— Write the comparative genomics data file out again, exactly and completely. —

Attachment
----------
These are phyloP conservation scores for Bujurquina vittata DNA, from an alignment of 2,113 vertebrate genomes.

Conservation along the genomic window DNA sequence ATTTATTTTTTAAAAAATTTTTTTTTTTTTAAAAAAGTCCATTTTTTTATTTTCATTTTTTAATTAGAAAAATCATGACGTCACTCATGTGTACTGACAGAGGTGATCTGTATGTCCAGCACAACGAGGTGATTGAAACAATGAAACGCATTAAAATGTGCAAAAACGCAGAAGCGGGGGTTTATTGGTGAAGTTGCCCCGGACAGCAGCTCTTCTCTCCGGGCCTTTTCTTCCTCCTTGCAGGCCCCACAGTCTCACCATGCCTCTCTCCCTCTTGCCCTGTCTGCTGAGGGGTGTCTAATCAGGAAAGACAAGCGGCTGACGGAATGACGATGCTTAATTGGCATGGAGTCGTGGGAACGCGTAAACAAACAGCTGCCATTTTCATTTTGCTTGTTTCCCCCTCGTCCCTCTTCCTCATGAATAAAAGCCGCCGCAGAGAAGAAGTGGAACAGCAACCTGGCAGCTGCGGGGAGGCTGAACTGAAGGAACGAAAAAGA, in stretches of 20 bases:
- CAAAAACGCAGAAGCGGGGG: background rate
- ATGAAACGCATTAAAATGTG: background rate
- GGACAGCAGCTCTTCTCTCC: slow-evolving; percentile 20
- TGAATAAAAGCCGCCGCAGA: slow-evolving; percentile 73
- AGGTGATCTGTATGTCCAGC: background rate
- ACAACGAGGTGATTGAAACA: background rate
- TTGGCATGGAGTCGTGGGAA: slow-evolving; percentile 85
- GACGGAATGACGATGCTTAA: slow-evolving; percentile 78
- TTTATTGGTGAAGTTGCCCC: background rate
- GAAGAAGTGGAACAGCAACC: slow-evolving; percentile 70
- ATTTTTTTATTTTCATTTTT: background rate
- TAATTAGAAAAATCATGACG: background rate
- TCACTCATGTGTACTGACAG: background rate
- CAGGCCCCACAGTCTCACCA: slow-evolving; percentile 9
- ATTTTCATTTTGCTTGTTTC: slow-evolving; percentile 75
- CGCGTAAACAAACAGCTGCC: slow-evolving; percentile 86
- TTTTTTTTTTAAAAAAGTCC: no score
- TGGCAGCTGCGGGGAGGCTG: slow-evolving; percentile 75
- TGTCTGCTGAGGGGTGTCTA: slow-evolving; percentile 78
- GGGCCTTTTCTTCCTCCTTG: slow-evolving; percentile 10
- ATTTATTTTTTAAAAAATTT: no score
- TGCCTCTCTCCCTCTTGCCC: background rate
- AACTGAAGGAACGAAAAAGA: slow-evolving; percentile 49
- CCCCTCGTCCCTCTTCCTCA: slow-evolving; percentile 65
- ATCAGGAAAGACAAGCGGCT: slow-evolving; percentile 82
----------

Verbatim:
These are phyloP conservation scores for Bujurquina vittata DNA, from an alignment of 2,113 vertebrate genomes.

Conservation along the genomic window DNA sequence ATTTATTTTTTAAAAAATTTTTTTTTTTTTAAAAAAGTCCATTTTTTTATTTTCATTTTTTAATTAGAAAAATCATGACGTCACTCATGTGTACTGACAGAGGTGATCTGTATGTCCAGCACAACGAGGTGATTGAAACAATGAAACGCATTAAAATGTGCAAAAACGCAGAAGCGGGGGTTTATTGGTGAAGTTGCCCCGGACAGCAGCTCTTCTCTCCGGGCCTTTTCTTCCTCCTTGCAGGCCCCACAGTCTCACCATGCCTCTCTCCCTCTTGCCCTGTCTGCTGAGGGGTGTCTAATCAGGAAAGACAAGCGGCTGACGGAATGACGATGCTTAATTGGCATGGAGTCGTGGGAACGCGTAAACAAACAGCTGCCATTTTCATTTTGCTTGTTTCCCCCTCGTCCCTCTTCCTCATGAATAAAAGCCGCCGCAGAGAAGAAGTGGAACAGCAACCTGGCAGCTGCGGGGAGGCTGAACTGAAGGAACGAAAAAGA, in stretches of 20 bases:
- CAAAAACGCAGAAGCGGGGG: background rate
- ATGAAACGCATTAAAATGTG: background rate
- GGACAGCAGCTCTTCTCTCC: slow-evolving; percentile 20
- TGAATAAAAGCCGCCGCAGA: slow-evolving; percentile 73
- AGGTGATCTGTATGTCCAGC: background rate
- ACAACGAGGTGATTGAAACA: background rate
- TTGGCATGGAGTCGTGGGAA: slow-evolving; percentile 85
- GACGGAATGACGATGCTTAA: slow-evolving; percentile 78
- TTTATTGGTGAAGTTGCCCC: background rate
- GAAGAAGTGGAACAGCAACC: slow-evolving; percentile 70
- ATTTTTTTATTTTCATTTTT: background rate
- TAATTAGAAAAATCATGACG: background rate
- TCACTCATGTGTACTGACAG: background rate
- CAGGCCCCACAGTCTCACCA: slow-evolving; percentile 9
- ATTTTCATTTTGCTTGTTTC: slow-evolving; percentile 75
- CGCGTAAACAAACAGCTGCC: slow-evolving; percentile 86
- TTTTTTTTTTAAAAAAGTCC: no score
- TGGCAGCTGCGGGGAGGCTG: slow-evolving; percentile 75
- TGTCTGCTGAGGGGTGTCTA: slow-evolving; percentile 78
- GGGCCTTTTCTTCCTCCTTG: slow-evolving; percentile 10
- ATTTATTTTTTAAAAAATTT: no score
- TGCCTCTCTCCCTCTTGCCC: background rate
- AACTGAAGGAACGAAAAAGA: slow-evolving; percentile 49
- CCCCTCGTCCCTCTTCCTCA: slow-evolving; percentile 65
- ATCAGGAAAGACAAGCGGCT: slow-evolving; percentile 82